Published on: March 16, 2015
CONDO REVIVAL. Don’t get too excited yet – or too far ahead of the data – but some industry analysts are beginning to report evidence of a condominium revival. “While nobody’s ready to condo like it’s 2005, in markets across the country, for-sale multifamily has a new appeal,” a recent article in Multifamily Executive News), an industry trade publication, observed. The article includes Boston – along with Philadelphia, Washington, D.C., Atlanta and Chicago ―on a list of markets that are beginning to see “a reawakening of condo sales and starts.”
Statistics compiled by the National Association of Realtors (NAR) provide some support for that optimism. The inventory of condos available for sale has been averaging 5.2 months for the past two quarters, the NAR reports. That compares with an average of 9.7 months in 2011, when the market was starting to recover. Separately, the National Association of Home Builders reports that the multi-family production component of its new construction index hit 50 in the third quarter of last year. That’s up from a low point of 9 in the third quarter of 2008.
“Condos are back, at least in selected markets,” Jordan Ray, managing director of the debt and equity financing group at Mission Capital Advisors, told the trade publication. “You’re seeing it in markets with strong job growth and increasing home prices, so I wouldn’t be surprised if you started seeing condominiums in Los Angeles or similar markets.” But the revival is not universal, Ray emphasized, noting, “We’re not jumping at the opportunity to raise capital for ground-up condo deals in Dubuque, Iowa.”
HARDER TO SUE. Responding to complaints from home builders about the negative impact of construction defect litigation, lawmakers in several states are moving to make it more difficult for homeowners to sue for construction flaws. A Wall Street Journal article identified six states in which legislatures have enacted or are considering legislation to curb construction defect suits. The list includes Nevada, where a new law will require owners to describe defects they are alleging in detail and give builders an opportunity to fulfill warranty requirements before owners can file suit against them. Pending legislation in Colorado would require owners to attempt to resolve their complaints via mediation or arbitration before going to court, while a proposed measure in Washington State would require a professional to inspect and verify alleged defects before owners could reject a builder’s settlement offer or file suit. Builders say these and similar measures reflect their willingness and preference for resolving defect complaints out-of-court; consumer advocates say the measures make it more difficult for aggrieved owners to pursue legitimate complaints.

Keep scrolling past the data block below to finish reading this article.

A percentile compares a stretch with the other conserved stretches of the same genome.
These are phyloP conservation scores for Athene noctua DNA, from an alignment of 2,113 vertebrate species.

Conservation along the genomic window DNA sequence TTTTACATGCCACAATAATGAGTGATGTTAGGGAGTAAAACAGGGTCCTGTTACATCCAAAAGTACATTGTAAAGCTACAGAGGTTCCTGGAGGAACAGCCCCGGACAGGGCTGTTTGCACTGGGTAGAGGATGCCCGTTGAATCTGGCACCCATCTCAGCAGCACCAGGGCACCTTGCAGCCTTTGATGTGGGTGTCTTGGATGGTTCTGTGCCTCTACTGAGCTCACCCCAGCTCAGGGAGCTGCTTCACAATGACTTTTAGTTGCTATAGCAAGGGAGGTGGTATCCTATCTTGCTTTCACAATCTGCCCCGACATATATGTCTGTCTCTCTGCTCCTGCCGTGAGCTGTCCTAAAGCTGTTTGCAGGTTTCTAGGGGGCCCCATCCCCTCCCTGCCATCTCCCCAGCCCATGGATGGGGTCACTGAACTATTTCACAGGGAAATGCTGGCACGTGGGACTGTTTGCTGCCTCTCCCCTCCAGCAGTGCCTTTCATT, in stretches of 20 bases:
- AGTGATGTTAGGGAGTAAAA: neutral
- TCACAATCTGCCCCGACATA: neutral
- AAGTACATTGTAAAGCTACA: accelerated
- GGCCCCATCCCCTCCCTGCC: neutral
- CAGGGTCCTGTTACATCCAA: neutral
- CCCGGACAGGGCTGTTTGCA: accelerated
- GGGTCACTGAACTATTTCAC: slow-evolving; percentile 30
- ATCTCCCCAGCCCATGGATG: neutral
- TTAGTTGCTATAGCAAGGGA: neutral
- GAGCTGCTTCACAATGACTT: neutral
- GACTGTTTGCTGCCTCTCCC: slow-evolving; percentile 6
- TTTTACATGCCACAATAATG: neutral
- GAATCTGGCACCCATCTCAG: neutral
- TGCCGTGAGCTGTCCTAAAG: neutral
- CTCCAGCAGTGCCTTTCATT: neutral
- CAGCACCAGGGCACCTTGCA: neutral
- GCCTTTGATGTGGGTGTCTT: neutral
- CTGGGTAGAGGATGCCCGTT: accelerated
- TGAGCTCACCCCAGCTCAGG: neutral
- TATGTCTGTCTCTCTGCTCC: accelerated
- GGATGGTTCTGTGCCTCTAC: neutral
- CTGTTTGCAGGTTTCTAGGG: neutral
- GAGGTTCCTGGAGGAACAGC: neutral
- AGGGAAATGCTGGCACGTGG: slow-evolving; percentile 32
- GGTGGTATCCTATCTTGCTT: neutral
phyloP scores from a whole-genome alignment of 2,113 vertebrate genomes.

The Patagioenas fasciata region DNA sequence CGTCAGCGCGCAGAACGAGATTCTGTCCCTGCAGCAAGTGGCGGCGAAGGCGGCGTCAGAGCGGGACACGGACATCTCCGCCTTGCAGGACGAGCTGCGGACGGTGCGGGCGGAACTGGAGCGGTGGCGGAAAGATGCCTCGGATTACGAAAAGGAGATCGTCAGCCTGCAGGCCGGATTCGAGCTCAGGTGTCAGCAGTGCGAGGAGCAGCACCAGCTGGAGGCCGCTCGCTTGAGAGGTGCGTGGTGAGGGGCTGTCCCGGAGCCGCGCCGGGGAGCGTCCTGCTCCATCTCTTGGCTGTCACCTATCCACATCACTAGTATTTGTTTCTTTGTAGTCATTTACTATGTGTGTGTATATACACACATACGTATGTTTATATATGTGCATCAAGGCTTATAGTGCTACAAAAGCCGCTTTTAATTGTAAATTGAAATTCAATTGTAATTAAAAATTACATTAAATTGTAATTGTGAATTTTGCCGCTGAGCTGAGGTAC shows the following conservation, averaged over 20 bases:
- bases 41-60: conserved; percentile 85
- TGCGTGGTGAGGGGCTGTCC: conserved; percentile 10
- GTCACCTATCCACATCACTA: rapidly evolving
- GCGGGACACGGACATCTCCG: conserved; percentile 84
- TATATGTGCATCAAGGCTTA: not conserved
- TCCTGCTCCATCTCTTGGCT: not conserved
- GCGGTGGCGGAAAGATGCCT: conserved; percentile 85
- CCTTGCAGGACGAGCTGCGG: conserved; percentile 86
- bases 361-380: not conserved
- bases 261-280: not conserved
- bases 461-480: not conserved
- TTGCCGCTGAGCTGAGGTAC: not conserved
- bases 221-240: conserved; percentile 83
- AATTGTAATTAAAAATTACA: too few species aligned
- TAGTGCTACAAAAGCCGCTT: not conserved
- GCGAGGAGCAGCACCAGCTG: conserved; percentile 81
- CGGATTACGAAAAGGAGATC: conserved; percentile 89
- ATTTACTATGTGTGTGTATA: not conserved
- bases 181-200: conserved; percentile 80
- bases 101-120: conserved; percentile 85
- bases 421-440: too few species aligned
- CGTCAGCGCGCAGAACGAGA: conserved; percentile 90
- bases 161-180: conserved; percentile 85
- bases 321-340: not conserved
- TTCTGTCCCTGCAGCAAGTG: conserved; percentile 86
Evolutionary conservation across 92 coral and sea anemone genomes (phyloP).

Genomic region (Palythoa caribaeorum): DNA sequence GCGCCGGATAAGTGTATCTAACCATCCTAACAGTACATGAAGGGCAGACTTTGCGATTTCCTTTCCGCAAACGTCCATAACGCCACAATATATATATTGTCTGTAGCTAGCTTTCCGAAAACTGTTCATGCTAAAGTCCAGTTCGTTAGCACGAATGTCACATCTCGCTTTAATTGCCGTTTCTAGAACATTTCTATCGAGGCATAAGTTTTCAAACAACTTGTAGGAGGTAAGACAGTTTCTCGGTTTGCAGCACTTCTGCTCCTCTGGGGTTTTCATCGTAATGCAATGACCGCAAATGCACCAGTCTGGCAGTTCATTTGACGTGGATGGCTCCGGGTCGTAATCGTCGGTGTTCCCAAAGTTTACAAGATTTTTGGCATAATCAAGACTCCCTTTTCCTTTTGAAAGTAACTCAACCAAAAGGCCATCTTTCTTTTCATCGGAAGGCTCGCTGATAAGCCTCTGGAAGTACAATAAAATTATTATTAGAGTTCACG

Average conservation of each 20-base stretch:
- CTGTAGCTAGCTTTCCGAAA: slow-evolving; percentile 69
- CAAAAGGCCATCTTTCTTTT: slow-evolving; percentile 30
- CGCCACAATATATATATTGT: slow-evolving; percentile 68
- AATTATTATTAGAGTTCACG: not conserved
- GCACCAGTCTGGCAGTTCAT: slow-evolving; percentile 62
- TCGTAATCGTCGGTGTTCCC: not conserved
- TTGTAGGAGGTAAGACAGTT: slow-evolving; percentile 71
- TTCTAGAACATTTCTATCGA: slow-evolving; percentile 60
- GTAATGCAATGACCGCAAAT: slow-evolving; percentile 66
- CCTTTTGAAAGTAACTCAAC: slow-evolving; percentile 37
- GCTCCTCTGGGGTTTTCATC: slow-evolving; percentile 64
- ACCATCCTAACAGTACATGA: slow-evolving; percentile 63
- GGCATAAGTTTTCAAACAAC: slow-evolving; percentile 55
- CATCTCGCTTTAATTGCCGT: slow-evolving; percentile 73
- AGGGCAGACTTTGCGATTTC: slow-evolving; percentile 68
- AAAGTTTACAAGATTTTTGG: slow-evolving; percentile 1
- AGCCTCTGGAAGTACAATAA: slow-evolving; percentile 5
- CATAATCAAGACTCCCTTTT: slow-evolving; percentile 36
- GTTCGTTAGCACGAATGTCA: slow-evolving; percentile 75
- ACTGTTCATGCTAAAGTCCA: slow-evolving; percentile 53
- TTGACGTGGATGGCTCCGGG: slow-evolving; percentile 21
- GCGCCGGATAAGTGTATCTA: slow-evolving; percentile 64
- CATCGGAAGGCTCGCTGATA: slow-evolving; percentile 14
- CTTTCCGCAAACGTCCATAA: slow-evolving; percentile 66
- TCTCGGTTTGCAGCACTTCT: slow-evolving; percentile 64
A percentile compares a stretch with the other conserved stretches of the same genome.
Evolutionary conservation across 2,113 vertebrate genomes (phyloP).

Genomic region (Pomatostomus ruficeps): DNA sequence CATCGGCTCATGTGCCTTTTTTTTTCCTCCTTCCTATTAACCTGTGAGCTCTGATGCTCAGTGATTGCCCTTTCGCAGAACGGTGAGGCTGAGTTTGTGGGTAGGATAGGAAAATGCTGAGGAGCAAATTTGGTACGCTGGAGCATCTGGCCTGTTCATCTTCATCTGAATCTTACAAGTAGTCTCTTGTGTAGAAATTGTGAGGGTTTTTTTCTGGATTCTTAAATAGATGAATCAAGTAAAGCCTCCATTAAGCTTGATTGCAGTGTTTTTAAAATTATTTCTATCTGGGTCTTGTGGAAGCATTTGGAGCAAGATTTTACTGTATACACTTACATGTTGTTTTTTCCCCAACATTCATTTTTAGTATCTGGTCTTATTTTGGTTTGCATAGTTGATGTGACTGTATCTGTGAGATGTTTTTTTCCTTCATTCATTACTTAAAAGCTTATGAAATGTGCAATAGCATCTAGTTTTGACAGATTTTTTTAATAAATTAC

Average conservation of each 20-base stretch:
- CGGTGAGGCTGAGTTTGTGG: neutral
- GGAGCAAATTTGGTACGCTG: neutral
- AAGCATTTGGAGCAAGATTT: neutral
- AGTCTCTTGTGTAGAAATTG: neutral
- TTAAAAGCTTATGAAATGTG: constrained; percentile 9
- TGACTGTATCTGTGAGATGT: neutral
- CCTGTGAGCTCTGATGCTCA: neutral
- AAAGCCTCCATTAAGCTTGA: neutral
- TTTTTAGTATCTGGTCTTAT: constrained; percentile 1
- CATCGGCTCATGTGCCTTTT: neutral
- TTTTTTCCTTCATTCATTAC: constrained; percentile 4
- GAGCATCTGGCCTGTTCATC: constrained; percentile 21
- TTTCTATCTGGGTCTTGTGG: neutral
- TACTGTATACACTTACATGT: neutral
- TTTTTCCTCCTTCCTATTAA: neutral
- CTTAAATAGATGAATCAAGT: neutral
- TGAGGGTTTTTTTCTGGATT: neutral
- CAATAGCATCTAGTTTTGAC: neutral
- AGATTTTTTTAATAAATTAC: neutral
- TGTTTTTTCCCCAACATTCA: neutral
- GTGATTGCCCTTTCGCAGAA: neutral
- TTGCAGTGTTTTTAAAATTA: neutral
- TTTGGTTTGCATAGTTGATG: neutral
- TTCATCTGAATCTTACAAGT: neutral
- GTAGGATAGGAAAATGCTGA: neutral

SPRING THAW? Industry analysts have been arguing for some time that a dearth of available homes for sale is a major reason, if not the only one, for the less than robust housing recovery. But there are signs that this ice dam, at least, if not the ones on New England roofs ─ may be melting. Realtor.com reported recently that inventory levels in 20 major markets have been increasing, with the Boston-Cambridge-Newton, Mass.-N.H. market ranking 20th on that list of markets that are “heating up.” Waco-Fort Worth-Arlington, TX; Santa Rosa, CA; Denver-Aurora-Lakewood, CO; and Vallejo-Fairfield, CA are at the top.
“The biggest macro trend is that we’re finally seeing inventory grow,” Jonathan Smoke, chief economist for realtor.com, noted in a press statement. “This is a very important trend for many reasons,” he said, “in particular, because it will help keep prices at a more moderate level down the road.”
DISAPPOINTINGLY WEAK. Despite increasingly optimistic assessments of the housing market outlook from industry analysts (see above), January reports reflected what most agreed was a “disappointingly weak” start on a path toward a solid year for home sales.
- Existing home sales declined by 5 percent compared with December, falling to their lowest level in 9 months, although remaining about 3 percent ahead of the year-ago pace, according to the National Association of Realtors (NAR).
- New home sales also declined, although only slightly (by 0.2 percent), suffering less than analysts had feared from the severe winter weather that crippled some parts of the country. However, single-family starts and permits both declined, closing the door on expectations that sales will improve in the near term and leading some analysts to predict another imminent downturn.